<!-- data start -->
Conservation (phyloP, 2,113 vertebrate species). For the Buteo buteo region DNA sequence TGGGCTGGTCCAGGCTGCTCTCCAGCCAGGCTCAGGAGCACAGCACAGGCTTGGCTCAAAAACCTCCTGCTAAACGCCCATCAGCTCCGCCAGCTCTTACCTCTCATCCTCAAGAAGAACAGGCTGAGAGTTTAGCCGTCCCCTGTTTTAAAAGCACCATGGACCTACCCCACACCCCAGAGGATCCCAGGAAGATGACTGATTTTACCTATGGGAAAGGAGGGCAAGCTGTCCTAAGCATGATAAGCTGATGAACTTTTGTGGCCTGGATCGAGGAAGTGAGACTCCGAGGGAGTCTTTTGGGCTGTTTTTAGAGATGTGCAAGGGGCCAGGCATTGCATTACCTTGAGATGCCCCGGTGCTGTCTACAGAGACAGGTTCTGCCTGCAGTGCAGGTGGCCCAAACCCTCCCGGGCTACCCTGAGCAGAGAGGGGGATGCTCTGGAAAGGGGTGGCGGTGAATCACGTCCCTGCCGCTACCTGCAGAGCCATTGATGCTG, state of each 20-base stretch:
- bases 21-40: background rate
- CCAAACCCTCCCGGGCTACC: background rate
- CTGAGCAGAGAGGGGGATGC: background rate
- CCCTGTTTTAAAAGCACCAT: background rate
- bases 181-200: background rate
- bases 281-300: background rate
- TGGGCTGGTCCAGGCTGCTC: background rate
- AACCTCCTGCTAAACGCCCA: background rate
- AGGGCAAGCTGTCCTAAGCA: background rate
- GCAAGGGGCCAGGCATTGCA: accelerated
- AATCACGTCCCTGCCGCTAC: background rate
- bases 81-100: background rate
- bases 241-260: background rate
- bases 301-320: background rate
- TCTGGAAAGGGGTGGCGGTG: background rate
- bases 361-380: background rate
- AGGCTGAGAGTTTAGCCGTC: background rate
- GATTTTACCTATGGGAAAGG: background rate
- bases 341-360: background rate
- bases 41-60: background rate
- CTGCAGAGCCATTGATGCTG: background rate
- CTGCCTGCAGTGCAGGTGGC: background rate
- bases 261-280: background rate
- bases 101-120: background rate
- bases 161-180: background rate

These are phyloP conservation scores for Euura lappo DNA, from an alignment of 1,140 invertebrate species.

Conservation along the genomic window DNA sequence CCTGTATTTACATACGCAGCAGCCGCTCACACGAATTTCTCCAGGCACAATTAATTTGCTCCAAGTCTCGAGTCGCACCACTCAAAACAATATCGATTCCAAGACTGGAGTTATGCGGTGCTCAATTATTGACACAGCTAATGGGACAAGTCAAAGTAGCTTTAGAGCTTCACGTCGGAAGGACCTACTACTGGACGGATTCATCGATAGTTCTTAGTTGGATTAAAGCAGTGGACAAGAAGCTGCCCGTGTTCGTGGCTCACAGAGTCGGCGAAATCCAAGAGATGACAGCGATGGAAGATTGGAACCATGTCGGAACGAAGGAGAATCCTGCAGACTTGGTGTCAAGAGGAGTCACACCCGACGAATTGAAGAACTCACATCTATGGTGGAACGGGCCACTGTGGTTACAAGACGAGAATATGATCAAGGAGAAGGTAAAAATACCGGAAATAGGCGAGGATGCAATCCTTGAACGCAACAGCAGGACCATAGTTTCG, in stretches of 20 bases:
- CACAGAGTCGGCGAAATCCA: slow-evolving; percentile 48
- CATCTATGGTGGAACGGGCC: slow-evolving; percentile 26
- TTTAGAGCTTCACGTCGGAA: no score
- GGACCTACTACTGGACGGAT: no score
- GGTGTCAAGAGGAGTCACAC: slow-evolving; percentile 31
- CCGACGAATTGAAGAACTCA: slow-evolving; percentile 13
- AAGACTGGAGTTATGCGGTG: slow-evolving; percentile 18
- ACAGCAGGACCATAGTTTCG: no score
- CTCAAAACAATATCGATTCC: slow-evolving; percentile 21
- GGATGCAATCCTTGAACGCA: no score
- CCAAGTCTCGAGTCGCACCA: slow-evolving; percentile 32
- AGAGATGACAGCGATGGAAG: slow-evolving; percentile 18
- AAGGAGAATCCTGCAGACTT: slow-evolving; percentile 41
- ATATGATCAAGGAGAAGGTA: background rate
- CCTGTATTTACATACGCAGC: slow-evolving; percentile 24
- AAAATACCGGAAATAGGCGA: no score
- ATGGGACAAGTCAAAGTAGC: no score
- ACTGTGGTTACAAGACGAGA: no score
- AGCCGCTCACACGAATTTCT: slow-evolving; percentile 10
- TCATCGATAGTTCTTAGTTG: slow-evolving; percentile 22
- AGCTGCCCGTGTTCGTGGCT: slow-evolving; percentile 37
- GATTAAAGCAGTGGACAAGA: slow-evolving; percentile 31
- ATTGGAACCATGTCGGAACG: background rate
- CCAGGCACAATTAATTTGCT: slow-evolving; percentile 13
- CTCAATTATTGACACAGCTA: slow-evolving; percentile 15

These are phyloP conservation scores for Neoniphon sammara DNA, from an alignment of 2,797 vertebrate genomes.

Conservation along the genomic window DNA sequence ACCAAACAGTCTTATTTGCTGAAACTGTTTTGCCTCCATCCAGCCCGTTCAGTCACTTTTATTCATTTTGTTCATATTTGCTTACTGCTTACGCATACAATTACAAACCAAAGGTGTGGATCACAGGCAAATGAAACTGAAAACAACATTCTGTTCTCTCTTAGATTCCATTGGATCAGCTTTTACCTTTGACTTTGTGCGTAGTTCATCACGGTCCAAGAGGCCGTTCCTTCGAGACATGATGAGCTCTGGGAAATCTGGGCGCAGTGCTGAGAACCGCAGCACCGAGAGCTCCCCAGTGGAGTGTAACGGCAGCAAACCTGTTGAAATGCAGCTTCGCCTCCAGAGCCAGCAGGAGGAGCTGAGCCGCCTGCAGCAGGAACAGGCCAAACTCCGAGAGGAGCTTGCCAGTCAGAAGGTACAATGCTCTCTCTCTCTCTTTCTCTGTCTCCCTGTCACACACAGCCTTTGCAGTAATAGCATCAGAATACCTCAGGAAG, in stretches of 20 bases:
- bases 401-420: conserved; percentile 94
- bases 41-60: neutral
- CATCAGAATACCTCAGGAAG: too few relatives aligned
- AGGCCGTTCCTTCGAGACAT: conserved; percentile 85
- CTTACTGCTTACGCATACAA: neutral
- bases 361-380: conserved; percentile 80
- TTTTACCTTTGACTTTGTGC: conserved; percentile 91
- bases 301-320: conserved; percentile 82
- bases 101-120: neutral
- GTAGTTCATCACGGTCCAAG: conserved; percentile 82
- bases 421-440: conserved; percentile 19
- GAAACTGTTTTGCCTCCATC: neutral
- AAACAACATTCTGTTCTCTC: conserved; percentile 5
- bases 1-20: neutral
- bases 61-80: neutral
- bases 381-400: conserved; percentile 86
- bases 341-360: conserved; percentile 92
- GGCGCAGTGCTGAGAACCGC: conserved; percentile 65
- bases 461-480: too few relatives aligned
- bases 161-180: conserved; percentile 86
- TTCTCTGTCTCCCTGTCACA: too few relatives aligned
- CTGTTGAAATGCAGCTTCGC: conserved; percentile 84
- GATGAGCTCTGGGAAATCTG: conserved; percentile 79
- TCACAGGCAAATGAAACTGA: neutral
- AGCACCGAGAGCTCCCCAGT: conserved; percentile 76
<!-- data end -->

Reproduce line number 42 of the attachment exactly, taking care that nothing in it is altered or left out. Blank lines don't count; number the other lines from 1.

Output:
- ATATGATCAAGGAGAAGGTA: background rate